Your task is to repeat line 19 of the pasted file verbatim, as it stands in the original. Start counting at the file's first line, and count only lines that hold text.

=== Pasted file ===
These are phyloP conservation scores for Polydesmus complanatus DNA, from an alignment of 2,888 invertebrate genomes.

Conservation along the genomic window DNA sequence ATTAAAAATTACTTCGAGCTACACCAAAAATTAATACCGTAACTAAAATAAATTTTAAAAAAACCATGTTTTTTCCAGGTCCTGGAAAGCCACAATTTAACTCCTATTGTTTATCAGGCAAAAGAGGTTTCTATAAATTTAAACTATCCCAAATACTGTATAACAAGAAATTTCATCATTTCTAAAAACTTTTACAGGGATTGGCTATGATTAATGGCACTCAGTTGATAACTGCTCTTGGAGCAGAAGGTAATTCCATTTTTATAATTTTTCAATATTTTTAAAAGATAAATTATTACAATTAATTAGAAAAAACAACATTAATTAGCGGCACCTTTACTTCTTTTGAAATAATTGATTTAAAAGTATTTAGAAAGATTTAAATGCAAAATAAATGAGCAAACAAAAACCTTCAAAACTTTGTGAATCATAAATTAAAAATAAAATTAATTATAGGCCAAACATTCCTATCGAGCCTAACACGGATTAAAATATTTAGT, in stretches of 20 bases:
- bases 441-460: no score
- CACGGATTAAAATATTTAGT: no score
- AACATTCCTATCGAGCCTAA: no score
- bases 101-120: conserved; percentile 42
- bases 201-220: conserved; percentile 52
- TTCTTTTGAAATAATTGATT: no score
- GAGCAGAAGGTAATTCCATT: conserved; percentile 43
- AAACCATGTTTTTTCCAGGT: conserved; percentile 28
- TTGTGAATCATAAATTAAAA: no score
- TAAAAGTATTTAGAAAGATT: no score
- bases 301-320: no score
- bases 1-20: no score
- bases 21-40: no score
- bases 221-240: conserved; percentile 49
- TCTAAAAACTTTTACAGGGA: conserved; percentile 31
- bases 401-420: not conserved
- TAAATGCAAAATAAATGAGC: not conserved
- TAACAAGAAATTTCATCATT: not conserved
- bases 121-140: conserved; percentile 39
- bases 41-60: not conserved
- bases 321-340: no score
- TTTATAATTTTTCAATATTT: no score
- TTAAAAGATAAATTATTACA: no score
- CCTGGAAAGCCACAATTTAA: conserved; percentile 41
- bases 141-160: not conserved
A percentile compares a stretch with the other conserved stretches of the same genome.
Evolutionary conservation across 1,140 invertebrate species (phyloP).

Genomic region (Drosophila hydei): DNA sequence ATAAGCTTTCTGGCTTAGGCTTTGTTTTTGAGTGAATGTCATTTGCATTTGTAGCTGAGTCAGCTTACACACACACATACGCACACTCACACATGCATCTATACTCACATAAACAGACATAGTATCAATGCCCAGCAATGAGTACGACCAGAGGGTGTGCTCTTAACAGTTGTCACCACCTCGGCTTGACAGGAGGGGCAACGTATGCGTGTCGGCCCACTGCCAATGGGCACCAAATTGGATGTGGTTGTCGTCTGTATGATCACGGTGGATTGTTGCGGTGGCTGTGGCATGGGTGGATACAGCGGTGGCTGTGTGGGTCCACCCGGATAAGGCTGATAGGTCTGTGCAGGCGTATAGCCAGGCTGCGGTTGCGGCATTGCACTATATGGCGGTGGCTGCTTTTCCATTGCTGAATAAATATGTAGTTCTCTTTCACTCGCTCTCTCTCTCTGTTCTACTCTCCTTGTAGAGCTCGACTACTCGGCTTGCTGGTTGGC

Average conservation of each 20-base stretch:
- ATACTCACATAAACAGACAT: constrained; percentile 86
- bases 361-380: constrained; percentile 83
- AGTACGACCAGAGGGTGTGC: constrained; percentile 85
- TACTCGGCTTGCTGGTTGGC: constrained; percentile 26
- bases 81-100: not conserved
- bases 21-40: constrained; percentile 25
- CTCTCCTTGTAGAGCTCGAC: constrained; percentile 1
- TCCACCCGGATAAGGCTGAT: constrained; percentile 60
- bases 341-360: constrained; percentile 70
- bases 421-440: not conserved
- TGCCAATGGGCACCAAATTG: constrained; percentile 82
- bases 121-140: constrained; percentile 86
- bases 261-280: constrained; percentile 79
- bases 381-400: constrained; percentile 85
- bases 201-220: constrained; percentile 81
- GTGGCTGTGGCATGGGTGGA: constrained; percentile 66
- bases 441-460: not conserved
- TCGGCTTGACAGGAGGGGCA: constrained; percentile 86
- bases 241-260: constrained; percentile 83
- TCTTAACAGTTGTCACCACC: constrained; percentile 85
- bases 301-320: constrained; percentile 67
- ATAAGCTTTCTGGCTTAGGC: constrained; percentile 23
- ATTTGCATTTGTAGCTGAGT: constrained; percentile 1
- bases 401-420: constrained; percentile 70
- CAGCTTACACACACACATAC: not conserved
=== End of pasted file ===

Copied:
- TAAATGCAAAATAAATGAGC: not conserved